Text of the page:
by Danica Kirka and Jill Lawless
LONDON ( Associated Press) – Millions of people in Britain stayed home or sought shade on Monday during the country’s first severe heat warning, as the hot, dry weather that has scorched mainland Europe for the past week turned north. has increased, disrupting travel, health care and schools. ,
The red heat alert covers a large part of England and will last until Tuesday, when temperatures can reach 40 °C (104 °F) for the first time, causing serious illness and even death in healthy people. There may also be danger. The Met Office, the UK meteorological agency.
The highest temperature ever recorded in the UK was 38.7 C (101.7 F), a record set in 2019. The country is not at all prepared to handle such heat – most homes, schools and small businesses in the UK do not have air conditioning.
The village of Cavendish in eastern England recorded 37.5 °C (99.5 F) as of 3 p.m. and Wales provisionally recorded its highest temperature, the Met Office said, with Howardon in northeastern Wales recording 37.1 °C (95.5 F). .
At least four people are reported to have drowned in an attempt to cool rivers, lakes and reservoirs across the UK.
Met Office CEO Penelope Andersby said Monday could bring record highs to south-east England, but temperatures are expected to rise further as warm air moves north on Tuesday. The severe heat warning extends from London in the south to Manchester and Leeds in the north.
“So it is tomorrow that we are seeing a really high probability of temperatures of 40 degrees and above,” Andersby told the BBC. “Forty-one is not off the card. We also have some 43 in the model, but we’re hoping it won’t be that high.”
Warm weather has engulfed southern Europe since last week, with wildfires raging in Spain, Portugal and France. About 600 heat-related deaths have been reported in Spain and Portugal, where temperatures soared to 47 °C (117 °F) last week.
Climate experts have warned that global warming has increased the frequency of extreme weather events, with studies showing that the chances of temperatures reaching 40C in the UK are now 10 times higher than in the pre-industrial era. Droughts and heat waves associated with climate change have also made fighting wildfires difficult.
Authorities in the Gironde region of southern France announced plans to evacuate an additional 3,500 people from towns threatened by the flames. More than 1,500 firefighters and water-bombing aircraft are trying to douse the flames in the region’s tinder-dried pine forests.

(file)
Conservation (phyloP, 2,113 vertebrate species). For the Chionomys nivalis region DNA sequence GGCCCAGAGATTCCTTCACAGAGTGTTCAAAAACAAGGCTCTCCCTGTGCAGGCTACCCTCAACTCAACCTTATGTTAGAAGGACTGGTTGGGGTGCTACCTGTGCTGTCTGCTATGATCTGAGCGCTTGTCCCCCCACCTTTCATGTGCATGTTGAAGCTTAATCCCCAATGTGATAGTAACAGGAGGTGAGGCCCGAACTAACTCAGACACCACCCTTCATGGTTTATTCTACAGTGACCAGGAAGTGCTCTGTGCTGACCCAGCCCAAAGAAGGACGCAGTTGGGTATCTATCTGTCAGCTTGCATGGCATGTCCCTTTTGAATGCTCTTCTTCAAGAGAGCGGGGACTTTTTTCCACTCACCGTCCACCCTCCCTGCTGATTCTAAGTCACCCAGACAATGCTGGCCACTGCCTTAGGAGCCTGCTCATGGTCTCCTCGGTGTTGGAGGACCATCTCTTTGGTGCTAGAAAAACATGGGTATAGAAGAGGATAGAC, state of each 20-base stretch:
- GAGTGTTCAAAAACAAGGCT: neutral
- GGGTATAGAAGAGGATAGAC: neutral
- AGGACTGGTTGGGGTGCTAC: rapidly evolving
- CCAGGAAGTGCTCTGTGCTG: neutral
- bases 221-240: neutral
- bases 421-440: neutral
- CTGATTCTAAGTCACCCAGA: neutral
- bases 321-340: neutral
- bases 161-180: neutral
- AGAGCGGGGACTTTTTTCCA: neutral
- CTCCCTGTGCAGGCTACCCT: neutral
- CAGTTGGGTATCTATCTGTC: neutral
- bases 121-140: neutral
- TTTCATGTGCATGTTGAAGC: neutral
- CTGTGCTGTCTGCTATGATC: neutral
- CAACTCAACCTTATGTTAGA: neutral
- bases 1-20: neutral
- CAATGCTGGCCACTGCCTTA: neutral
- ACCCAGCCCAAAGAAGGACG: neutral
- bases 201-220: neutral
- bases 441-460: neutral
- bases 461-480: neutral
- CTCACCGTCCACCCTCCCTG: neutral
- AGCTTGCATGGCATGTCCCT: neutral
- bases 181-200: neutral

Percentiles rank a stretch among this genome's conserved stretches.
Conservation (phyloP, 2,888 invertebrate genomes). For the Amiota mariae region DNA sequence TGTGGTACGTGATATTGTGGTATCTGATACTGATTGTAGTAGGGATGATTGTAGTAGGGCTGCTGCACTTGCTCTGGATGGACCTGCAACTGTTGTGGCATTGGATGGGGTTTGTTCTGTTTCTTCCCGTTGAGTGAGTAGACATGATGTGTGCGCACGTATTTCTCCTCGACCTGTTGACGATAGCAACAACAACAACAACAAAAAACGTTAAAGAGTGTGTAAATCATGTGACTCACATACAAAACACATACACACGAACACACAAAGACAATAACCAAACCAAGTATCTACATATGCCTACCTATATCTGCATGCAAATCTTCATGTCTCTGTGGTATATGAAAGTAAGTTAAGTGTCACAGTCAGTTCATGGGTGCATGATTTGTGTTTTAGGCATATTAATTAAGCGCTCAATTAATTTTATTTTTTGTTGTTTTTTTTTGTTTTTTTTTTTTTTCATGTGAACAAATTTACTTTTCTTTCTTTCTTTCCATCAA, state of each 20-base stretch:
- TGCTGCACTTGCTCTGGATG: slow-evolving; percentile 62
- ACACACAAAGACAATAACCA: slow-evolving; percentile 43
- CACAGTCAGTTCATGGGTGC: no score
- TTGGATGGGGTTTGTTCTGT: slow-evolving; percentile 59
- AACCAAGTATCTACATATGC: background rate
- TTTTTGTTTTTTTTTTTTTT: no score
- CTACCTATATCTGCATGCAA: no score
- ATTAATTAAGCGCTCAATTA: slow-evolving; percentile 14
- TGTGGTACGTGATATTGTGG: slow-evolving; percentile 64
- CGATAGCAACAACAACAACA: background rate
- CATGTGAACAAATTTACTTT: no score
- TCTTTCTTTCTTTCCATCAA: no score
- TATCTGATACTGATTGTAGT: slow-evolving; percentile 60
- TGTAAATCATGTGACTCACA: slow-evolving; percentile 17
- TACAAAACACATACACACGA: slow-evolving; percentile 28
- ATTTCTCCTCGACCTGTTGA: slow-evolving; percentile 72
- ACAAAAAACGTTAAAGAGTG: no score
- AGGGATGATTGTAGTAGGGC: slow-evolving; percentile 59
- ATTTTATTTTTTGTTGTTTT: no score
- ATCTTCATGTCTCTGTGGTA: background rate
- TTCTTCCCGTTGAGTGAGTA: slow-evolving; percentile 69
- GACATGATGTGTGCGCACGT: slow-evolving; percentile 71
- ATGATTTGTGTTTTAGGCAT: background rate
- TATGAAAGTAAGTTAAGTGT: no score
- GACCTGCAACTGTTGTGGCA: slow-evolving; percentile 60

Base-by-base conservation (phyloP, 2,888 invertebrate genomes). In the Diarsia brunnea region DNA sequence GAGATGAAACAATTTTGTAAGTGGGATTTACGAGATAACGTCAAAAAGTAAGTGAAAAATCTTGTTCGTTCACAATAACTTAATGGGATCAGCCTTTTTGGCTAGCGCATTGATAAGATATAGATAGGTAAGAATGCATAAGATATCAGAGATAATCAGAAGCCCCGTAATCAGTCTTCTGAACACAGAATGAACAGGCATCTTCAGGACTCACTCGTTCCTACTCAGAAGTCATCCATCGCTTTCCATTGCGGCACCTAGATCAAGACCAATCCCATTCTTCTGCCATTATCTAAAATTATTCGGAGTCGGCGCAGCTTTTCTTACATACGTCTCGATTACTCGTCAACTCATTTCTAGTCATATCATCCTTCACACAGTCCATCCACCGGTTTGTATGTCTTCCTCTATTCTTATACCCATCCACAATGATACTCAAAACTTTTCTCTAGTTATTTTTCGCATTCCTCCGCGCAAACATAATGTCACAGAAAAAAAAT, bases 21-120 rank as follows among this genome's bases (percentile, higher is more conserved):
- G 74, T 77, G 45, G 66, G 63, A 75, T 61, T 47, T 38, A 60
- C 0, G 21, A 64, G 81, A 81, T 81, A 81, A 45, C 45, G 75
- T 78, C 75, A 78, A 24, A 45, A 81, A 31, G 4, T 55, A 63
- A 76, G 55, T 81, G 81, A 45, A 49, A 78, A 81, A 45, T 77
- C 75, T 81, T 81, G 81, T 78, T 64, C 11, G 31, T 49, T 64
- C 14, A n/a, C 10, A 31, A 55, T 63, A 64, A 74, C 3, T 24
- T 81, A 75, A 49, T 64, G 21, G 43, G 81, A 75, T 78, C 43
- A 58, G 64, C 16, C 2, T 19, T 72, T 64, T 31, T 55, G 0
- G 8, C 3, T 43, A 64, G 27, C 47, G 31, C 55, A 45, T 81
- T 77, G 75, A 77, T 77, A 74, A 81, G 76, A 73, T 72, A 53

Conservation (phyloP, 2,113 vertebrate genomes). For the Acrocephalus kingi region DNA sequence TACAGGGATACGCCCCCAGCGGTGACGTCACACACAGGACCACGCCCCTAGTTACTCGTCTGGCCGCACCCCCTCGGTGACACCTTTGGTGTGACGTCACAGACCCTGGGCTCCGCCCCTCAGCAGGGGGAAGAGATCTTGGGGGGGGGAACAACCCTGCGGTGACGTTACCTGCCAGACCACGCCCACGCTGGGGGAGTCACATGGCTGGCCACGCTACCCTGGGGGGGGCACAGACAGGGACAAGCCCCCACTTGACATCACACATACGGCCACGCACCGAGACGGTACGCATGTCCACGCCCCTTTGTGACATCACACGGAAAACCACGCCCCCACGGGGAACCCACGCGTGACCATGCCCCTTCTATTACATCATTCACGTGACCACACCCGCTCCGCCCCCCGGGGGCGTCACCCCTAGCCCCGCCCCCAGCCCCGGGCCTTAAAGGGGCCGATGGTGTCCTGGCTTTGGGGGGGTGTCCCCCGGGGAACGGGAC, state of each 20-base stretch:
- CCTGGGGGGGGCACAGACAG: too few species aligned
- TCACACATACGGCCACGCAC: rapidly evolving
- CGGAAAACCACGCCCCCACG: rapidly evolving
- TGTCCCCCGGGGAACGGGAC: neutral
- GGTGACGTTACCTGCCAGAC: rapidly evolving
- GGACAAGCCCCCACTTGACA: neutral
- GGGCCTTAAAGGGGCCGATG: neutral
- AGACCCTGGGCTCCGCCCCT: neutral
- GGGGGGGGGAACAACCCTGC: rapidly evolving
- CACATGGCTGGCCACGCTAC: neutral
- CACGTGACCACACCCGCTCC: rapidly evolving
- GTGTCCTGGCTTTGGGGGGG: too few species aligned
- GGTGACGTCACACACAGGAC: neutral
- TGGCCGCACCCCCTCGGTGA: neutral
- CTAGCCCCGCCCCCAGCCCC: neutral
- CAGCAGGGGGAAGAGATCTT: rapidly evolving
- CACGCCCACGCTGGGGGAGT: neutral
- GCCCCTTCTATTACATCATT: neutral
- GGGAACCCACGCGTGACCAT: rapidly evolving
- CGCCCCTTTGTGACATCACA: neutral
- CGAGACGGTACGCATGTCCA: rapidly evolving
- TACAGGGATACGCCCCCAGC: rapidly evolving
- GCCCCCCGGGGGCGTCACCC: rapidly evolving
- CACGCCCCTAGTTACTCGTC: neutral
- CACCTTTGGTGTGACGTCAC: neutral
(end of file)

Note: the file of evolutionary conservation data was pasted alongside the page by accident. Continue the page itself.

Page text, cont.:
In Britain, train operators told customers not to travel unless absolutely necessary, saying the heat was likely to damage rails and disrupt power supplies, causing serious delays. Some routes were operating at a reduced speed or closing completely since mid-afternoon, when temperatures were expected to peak.
Flights were disrupted at London’s Luton Airport due to what was described as a “surface fault” on the runway amid high temperatures. The airport said engineers were called to the spot and repair work was underway.
Some medical appointments were canceled to relieve stress on the healthcare system. Some schools closed, and others set up wading pools and water sprays to help children cool off. Most British schools have not yet closed for the summer.
The scorching heat forced Parliament to loosen its strict dress code. The Speaker of the House of Commons said male MPs could get away with a jacket and tie for weeks.
The high temperatures are more of a shock as the UK generally has very moderate summer temperatures. Across the UK, average July temperatures range from a daily high of 21 C (70 F) to a low of 12 C (53 F).
But there will be some respite from the heat on Monday night, with the Met Office forecasting a midnight temperature of 29 °C (84 °F) in London. Chief meteorologist Paul Davis said Monday night would be “very oppressive” and it would be difficult to sleep.
“Tomorrow is the day when we’re really concerned about a good chance of reaching 40 or 41 degrees Celsius, and with that all those health conditions that come with high temperatures,” he said. .
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